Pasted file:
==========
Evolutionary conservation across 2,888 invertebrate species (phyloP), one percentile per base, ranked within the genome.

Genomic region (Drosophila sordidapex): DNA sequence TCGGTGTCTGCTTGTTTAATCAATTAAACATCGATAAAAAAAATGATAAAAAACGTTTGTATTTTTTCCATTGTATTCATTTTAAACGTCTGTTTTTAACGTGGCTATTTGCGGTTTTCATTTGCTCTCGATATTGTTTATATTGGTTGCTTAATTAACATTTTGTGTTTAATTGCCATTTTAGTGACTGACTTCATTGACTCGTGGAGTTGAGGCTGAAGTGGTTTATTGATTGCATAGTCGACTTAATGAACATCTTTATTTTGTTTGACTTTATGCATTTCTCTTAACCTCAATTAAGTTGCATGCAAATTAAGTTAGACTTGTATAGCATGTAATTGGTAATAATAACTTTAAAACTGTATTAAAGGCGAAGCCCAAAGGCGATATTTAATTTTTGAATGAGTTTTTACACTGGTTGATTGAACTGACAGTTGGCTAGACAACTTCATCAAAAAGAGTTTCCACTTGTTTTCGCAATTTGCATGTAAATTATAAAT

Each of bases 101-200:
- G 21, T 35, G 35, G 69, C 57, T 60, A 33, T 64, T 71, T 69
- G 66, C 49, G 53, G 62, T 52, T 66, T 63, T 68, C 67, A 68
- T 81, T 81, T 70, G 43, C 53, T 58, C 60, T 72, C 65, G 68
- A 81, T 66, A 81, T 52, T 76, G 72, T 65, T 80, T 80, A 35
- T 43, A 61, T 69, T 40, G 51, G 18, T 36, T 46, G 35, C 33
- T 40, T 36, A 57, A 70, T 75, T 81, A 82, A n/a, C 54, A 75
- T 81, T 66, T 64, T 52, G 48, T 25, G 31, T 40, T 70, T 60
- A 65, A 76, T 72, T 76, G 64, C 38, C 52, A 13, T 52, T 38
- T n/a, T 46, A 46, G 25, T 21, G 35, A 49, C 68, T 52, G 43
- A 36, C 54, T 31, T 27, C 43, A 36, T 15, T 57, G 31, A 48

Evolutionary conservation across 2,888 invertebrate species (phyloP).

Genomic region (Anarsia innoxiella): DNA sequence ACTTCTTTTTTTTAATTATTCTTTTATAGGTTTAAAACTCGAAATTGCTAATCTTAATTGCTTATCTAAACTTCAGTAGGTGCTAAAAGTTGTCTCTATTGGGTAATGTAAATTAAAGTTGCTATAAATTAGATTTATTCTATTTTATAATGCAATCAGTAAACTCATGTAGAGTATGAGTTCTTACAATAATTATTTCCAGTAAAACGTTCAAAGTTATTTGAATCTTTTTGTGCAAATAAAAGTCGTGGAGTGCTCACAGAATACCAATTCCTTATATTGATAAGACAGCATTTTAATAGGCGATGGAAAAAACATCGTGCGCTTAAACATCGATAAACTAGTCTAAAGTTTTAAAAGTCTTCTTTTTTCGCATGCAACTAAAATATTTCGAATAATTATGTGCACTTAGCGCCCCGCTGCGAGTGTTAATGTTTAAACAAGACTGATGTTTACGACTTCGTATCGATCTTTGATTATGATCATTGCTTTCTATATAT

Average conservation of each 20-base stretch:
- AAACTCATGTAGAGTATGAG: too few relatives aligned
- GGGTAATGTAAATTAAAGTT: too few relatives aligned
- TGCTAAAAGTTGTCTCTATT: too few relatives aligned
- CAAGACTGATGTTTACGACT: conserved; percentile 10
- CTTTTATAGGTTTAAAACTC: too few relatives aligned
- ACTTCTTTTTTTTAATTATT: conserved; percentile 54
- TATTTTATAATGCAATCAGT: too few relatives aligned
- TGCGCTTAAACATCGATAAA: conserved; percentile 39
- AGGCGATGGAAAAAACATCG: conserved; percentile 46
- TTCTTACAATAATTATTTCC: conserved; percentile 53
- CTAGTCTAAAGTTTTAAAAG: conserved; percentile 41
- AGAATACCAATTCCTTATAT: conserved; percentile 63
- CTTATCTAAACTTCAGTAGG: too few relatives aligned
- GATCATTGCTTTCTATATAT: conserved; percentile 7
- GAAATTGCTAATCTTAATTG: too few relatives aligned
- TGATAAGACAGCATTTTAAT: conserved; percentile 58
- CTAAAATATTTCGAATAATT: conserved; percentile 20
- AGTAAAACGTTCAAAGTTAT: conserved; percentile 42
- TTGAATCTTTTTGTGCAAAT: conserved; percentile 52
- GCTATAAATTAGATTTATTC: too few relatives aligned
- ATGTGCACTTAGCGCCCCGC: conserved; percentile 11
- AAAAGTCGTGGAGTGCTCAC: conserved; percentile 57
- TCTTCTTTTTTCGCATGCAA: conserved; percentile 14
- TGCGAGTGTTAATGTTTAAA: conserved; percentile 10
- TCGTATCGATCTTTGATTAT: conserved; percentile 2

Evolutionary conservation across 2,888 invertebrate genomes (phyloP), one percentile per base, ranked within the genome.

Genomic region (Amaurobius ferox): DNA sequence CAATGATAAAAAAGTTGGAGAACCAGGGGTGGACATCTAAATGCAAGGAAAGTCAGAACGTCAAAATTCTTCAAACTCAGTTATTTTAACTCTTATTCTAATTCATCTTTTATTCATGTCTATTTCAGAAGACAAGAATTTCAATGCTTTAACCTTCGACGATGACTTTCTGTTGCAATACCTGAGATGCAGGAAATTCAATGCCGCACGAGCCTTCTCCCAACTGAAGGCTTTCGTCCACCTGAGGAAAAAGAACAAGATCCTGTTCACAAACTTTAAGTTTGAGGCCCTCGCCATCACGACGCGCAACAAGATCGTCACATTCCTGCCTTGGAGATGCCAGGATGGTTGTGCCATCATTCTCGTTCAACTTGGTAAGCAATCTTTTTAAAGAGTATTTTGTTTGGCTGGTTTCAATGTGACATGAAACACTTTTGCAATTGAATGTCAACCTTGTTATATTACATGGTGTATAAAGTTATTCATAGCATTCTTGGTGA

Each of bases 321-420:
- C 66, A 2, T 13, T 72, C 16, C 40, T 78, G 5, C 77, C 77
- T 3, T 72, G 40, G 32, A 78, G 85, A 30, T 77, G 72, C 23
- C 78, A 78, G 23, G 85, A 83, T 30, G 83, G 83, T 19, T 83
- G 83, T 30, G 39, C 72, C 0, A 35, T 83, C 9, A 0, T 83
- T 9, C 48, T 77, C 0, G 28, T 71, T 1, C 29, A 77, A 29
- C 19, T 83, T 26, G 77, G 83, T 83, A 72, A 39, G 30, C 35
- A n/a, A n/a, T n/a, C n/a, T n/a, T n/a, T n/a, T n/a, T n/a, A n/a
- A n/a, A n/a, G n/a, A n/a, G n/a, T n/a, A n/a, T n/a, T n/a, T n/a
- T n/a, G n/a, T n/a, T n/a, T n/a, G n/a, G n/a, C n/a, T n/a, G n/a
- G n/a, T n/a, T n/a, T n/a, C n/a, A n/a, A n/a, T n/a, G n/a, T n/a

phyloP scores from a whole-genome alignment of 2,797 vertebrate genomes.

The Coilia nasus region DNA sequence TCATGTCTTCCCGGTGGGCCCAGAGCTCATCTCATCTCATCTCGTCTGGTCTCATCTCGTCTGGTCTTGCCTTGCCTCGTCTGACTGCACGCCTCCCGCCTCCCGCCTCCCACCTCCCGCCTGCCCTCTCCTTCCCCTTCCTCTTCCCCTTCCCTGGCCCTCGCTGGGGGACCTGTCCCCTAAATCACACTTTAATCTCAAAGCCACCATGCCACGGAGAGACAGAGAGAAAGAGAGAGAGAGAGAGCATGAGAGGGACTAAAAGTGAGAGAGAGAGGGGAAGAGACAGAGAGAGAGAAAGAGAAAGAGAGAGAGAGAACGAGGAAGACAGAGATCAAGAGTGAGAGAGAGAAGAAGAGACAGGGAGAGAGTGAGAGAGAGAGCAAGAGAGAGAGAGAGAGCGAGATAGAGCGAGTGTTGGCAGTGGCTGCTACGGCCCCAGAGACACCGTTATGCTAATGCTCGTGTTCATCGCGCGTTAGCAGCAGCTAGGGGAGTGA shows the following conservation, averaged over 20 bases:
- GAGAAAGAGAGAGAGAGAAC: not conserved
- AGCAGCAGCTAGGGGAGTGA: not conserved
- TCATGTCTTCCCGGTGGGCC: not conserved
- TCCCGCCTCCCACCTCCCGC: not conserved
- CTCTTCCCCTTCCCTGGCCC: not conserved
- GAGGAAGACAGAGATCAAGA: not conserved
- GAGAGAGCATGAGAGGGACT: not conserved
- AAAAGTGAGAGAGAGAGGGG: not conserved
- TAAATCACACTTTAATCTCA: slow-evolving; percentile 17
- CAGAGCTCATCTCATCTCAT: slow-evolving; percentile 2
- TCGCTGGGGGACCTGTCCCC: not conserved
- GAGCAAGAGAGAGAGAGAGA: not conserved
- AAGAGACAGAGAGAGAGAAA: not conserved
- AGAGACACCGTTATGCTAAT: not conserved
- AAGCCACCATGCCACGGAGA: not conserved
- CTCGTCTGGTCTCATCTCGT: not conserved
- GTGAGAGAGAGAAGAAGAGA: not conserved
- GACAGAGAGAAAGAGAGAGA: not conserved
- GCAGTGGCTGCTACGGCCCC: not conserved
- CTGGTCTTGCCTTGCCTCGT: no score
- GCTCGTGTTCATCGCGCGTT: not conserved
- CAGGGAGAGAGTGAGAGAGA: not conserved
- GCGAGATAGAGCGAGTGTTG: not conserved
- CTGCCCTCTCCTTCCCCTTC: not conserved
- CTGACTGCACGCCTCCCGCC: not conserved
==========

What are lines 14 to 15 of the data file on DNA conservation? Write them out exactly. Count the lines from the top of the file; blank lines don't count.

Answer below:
Evolutionary conservation across 2,888 invertebrate species (phyloP).

Genomic region (Anarsia innoxiella): DNA sequence ACTTCTTTTTTTTAATTATTCTTTTATAGGTTTAAAACTCGAAATTGCTAATCTTAATTGCTTATCTAAACTTCAGTAGGTGCTAAAAGTTGTCTCTATTGGGTAATGTAAATTAAAGTTGCTATAAATTAGATTTATTCTATTTTATAATGCAATCAGTAAACTCATGTAGAGTATGAGTTCTTACAATAATTATTTCCAGTAAAACGTTCAAAGTTATTTGAATCTTTTTGTGCAAATAAAAGTCGTGGAGTGCTCACAGAATACCAATTCCTTATATTGATAAGACAGCATTTTAATAGGCGATGGAAAAAACATCGTGCGCTTAAACATCGATAAACTAGTCTAAAGTTTTAAAAGTCTTCTTTTTTCGCATGCAACTAAAATATTTCGAATAATTATGTGCACTTAGCGCCCCGCTGCGAGTGTTAATGTTTAAACAAGACTGATGTTTACGACTTCGTATCGATCTTTGATTATGATCATTGCTTTCTATATAT